are inherently non-plugging) are the most
                                       appropriate nozzle type to be equipped
                                       with the mechanical rod-outs.

     .In order to use the mechanical rod-out, the nozzle must be mounted on the
wall of the scrubber.  This is often possible in the case of venturi scrubbers,
but is impractical for both the packed tower and tray-type scrubbers.

     The hydraulic rod out systems are composed of a clean liquor supply at
moderate to high pressures which is connected to the nozzle manifold through
an isolation valve.  On regular intervals, the high suspended solids liquor
flow is discontinued and the fresh water is briefly supplied to flush out both
the manifold and the nozzles.
SLIDE 5-81
              Y-TYPE STRAINER
Source:  Spraying Systems, Inc.
Another means of reducing pluggage is
to use strainers in the recirculation
line.  They can either be placed before
the recirculation pump or before entry
to the nozzle headers.  The latter is
shown in this figure.  For each header
at different elevations in the spray
tower scrubber, there should be a
strainer outside the scrubber shell.
This will prevent scale and other large
material from jamming in the small
passages of the nozzle.

The strainer is not effective for
solids which are precipitating out of
solution or other relatively small
particle size solids.

 Source: Spraying Systems Inc.
The strainer can itself be a source
of pluggage.  In fact, if it becomes
blinded, the entire nozzle header is
shut down.  For this reason, it is
important that the strainer be cleaned
en a frequent basis.

To prevent scrubber outages during
cleaning of strainers, a double arrange-
ment, as shown in this slide, can be
used.  One line at a time can be isolated
and the strainer cleaned  while flow
continues through the other.  There is
also a "double basket" unit which can be
shifted from one filter to the other
 without interruping flow.
     The strainer can also be placed before the recirculation pump.  In this
location, it also provides some protection against erosion of the pump impeller.
SLIDE 5-83

Erosion of nozzles is caused by the
mechanical action of suspended solids
passing through the nozzle orifice.  As
the nozzle wears, the spray angle
gradually decreases, thereby affecting
the effectiveness of gas-liquid contact.

One symptom of erosion is a decrease in
the nozzle manifold pressure from base-
line values.  This decrease is more
severe than the slight drop in the pump
discharge pressure which occurs at the
same time.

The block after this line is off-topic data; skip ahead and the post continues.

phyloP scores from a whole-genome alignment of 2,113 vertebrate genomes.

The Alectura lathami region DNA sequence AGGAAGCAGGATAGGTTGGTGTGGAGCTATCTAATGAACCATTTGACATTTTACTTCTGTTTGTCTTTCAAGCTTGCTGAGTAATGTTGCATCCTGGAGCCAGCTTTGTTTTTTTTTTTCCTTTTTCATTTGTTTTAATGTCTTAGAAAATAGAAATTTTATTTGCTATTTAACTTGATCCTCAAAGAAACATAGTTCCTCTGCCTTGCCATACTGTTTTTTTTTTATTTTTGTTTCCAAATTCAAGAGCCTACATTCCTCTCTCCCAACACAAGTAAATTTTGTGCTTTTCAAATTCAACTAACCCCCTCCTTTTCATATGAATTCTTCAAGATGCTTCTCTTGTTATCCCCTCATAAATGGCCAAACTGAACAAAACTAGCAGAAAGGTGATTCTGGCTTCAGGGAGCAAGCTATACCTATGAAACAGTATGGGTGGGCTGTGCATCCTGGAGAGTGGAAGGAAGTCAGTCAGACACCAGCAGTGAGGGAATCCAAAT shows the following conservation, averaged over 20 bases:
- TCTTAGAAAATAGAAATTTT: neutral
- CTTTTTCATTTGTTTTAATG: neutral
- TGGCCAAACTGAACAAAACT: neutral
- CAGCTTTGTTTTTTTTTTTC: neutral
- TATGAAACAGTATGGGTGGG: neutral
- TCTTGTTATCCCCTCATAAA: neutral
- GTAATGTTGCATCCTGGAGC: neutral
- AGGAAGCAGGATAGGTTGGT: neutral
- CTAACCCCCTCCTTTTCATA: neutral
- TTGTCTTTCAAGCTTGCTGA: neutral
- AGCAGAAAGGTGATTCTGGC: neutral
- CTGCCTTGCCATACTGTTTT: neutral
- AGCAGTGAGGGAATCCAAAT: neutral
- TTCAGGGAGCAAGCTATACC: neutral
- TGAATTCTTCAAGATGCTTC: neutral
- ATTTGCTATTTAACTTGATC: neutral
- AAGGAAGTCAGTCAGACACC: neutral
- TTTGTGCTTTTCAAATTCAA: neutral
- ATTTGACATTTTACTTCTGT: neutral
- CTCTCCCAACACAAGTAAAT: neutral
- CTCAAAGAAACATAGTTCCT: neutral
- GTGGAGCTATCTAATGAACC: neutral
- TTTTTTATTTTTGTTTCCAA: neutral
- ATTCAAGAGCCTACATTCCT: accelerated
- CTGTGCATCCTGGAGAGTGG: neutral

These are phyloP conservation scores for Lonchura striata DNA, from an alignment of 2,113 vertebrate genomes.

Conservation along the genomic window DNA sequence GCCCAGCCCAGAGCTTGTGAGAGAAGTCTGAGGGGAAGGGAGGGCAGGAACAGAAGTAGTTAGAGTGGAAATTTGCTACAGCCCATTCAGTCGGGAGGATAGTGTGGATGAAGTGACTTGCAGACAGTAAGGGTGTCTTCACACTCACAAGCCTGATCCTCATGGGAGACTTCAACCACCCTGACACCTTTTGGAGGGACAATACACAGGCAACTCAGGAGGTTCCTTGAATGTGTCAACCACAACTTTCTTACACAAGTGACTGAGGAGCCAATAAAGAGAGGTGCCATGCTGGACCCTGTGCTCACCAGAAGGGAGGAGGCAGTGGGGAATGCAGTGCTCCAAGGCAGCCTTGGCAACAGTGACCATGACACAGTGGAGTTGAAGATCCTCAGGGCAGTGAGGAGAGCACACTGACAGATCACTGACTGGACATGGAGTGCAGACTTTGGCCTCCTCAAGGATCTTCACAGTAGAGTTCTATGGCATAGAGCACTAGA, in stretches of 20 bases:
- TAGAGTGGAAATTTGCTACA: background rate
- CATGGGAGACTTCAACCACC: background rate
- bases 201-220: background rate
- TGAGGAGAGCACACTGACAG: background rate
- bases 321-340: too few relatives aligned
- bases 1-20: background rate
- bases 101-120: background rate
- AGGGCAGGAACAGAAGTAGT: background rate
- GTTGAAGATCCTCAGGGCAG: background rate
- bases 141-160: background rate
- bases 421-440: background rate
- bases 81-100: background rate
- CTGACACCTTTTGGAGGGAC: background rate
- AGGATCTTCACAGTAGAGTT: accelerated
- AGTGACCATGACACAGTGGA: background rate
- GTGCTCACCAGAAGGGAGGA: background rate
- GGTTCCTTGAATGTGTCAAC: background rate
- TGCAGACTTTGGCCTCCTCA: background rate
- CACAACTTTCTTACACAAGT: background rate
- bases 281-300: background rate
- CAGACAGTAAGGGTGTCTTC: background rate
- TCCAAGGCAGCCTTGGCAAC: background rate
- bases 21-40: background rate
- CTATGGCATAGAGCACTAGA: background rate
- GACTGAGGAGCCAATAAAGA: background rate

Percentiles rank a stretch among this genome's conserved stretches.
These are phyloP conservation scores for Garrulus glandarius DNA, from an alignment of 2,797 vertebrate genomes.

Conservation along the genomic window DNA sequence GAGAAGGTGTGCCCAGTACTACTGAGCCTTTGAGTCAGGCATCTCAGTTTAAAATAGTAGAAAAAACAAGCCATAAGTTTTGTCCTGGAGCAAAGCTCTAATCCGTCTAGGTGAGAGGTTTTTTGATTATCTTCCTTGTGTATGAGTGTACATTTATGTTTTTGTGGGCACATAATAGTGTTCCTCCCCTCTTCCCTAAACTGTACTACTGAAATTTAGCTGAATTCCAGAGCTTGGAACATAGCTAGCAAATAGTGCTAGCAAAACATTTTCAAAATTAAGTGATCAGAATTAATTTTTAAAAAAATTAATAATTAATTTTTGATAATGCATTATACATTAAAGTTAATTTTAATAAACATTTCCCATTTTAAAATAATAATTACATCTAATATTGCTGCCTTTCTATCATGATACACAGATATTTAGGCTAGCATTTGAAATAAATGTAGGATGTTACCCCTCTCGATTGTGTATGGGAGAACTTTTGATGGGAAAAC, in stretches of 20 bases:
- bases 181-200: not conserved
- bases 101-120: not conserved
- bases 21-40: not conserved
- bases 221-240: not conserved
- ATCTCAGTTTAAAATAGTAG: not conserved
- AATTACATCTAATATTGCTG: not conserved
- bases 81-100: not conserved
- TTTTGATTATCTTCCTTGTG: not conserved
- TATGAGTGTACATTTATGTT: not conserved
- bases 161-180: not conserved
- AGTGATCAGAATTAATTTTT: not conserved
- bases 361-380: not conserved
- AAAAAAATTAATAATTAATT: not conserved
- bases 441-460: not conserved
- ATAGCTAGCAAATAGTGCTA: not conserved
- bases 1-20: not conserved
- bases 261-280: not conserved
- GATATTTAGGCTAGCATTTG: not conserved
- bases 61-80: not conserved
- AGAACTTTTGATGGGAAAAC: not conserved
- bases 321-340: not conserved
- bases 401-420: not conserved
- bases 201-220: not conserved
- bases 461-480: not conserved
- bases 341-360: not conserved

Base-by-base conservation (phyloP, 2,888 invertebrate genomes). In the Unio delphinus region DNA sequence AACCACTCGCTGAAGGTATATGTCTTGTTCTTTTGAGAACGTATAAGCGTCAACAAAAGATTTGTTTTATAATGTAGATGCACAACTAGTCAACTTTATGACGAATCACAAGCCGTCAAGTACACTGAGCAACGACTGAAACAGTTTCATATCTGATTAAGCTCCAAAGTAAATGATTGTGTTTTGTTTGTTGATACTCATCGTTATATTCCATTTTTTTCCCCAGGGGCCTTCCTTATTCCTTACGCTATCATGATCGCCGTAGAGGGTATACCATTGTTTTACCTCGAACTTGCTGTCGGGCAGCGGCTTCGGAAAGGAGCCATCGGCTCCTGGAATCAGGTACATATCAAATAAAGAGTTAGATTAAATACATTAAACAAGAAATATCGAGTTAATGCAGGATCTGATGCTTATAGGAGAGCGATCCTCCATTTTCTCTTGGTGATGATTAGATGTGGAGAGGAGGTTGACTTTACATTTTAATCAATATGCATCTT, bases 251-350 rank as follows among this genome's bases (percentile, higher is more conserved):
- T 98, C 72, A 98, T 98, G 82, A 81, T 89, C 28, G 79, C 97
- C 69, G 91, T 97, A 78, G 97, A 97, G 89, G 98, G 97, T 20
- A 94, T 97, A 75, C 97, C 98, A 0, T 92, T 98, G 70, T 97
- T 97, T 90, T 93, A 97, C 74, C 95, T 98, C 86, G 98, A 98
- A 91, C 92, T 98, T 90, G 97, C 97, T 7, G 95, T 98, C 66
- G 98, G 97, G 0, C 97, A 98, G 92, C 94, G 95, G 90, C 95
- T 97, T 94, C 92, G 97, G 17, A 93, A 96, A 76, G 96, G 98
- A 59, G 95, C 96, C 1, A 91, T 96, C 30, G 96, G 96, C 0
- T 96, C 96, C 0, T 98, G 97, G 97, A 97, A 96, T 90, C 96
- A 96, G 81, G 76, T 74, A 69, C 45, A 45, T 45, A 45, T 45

A  sample  of  the  recirculation  liquor
                                        should  be obtained  in  a  transparent
                                        container as shown  in  this  slide.

                                        The  presence of  high suspended solids
                                        in itself can demonstrate the  potential
                                        for  nozzle erosion  (and  pump impeller
                                        erosion).  However, it is the  settling
                                        rate which is most  indicative  of this
                                        problem.   If the materials  settle
                                        rapidly,  the particle  sizes of this
                                        suspended material  are large.   It is
                                        this large material which has  the most
                                        erosive effect.

      The  pH of  the  sample should also be  measured since this  provides one
 indication of the corrosive nature of the liquor.   Obviously, a material which
 is  subject to corrosive attack will be  more vulnerable  to  erosive action as
 the surface layers  of metal become corroded.  If  nozzle wear  is severe and/or
 frequent, the sample of liquor should be  brought  back to the  lab for  both
 chloride  and fluoride analyses.

      Ways to minimize erosion are similar to those  for reducing plugging of
 nozzles.  These include reductions in the suspended  solids levels, the use of
 strainers before the pump or before each  nozzle header, and the use of the
 proper nozzles for  the service intended.
SLIDE 5-85
                                       To check for nozzle erosion and/or plug-
                                       gage in the absence of nozzle header
                                       pressure gauges (and pump discharge
                                       pressure gauges), it may be possible to
                                       observe the nozzle spray patterns.

                                       When the scrubber is OUT-OF-SERVICE AND
                                       HAS BEEN PURGED OUT, the hatch above
                                       the nozzles should be opened.  Once the
                                       main recirculation pump has been turned
                                       on, the conical spray patterns should
                                       be observed.  If there is damage, both